Equatorial/Tropical-the climate is generally hot and sunny all year round; visitors need to wear comfortable clothing to avoid heatstroke. We also have occasional rains-showers, therefore, it’s advisable to always bring an umbrella in case it rains.
Lowlands (Kota Kinabalu, Kudat, Sandakan, Tawau)-32 degrees Centigrade
Highlands (Ranau, Kundasang, Tambunan)-21 degrees Centigrade
Malaysian Ringgit (RM)
Travelers’ cheques and foreign currencies can be changed for Malaysian Ringgit at banks and hotels. Most major hotels charge a nominal fee for currency conversion.
Major Credit and Charge Cards
VISA, MasterCard, American Express, Diners Club-credit and charge cards are accepted in almost all departmental stores, supermarkets, petrol stations and restaurants.
Monday through Friday from 9:30am to 3pm
Standard Malaysian Time is 8 hours ahead of GMT (GMT+8)
Usual Office Hours
Monday to Friday from 8am-1pm and 2pm-5pm; Saturday from 8am-1pm
Electricity & Water Facilities
Electricity is on the 240 Volts AC/ 50-Cycle system; treated pipe water is available in most areas.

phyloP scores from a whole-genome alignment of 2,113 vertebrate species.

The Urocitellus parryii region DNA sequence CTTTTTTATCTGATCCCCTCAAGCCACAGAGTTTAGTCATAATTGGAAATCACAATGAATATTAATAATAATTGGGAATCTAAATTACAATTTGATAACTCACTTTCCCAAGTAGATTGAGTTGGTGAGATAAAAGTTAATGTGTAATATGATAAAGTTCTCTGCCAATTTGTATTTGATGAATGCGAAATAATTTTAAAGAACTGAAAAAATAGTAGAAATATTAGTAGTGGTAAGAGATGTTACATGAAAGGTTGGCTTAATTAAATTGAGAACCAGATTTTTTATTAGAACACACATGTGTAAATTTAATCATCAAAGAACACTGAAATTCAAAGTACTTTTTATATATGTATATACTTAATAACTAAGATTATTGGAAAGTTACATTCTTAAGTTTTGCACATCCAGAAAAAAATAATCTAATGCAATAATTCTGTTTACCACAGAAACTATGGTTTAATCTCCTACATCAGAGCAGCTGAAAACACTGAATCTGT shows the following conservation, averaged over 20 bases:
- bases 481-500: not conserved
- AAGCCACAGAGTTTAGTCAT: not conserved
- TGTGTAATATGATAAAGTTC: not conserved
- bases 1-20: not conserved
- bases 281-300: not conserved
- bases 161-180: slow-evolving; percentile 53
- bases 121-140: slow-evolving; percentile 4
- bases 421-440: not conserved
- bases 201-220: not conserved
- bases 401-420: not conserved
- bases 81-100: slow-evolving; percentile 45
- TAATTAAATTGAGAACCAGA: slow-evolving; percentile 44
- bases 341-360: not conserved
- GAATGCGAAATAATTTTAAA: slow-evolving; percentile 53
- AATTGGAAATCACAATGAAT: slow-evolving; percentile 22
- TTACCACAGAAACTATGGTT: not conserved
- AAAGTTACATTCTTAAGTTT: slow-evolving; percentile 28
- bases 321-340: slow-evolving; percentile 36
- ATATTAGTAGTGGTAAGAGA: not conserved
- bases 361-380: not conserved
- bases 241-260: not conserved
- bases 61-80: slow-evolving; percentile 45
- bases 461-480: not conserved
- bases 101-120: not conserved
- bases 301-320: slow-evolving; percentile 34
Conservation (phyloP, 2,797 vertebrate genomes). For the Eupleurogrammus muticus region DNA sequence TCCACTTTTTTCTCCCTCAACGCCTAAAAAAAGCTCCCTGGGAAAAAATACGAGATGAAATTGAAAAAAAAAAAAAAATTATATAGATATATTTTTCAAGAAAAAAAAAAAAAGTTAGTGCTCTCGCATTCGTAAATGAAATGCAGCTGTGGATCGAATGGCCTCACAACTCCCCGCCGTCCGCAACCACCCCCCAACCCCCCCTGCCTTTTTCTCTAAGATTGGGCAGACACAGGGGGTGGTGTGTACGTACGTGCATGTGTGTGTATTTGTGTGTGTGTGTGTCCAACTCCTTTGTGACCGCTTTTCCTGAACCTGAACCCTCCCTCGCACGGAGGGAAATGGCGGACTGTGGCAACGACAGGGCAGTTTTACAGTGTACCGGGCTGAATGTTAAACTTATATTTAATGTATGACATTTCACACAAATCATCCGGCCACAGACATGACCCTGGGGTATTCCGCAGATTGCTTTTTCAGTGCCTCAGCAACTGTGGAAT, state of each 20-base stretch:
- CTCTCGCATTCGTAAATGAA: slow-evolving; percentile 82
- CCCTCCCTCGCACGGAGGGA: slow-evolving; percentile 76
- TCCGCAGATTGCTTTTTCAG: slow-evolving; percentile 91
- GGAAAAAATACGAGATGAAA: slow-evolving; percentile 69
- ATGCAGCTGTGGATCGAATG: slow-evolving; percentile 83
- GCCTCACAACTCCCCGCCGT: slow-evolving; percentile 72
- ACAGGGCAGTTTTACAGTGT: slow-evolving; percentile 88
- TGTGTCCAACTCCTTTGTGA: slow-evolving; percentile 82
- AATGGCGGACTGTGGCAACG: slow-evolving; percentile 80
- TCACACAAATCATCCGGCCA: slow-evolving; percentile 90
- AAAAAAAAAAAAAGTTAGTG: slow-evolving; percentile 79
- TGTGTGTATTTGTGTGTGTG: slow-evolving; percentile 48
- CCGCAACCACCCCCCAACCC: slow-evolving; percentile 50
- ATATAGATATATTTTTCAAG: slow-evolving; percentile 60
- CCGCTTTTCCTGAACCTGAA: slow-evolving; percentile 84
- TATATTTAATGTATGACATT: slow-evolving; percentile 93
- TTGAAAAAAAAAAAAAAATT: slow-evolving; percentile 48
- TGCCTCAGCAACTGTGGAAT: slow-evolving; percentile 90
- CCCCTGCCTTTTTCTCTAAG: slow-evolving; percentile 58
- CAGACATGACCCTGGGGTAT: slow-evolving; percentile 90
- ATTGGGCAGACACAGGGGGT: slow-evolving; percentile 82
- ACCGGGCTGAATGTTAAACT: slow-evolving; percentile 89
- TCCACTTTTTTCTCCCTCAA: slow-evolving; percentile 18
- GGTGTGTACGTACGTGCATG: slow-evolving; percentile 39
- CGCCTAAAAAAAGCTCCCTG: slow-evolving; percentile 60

Bahasa Malaysia (national language) and English is widely spoken; Mandarin and some Chinese dialects are also widely spoken.
Most parts of Sabah with the exception of some remote areas are linked nationally and internationally by telephone, facsimile, telegraph and via the Internet. Most hotels provide International Direct Dial (IDD) telephone services.
- A valid passport (and visa wherever is applicable) is required.
- A Social or Tourist Visit Pass does not permit the holder to take up employment, business or professional work in Malaysia.
- The Business Visit Pass allows foreign visitors to enter the country for business negotiations or inspection of business premises. These passes however, cannot be used for employment purposes or for supervising the installation of new machinery or the construction of a factory.
- A fee is charged for a Professional Visit Pass depending on purpose of visit, profession and country.
In Sabah, we greet people by saying “selamat datang”(welcome) and/ or “terima kasih” (thank you) with a smile. Due to religious reasons, some may prefer not to have physical contact with others. However, a handshake is generally acceptable as a way of introducing oneself.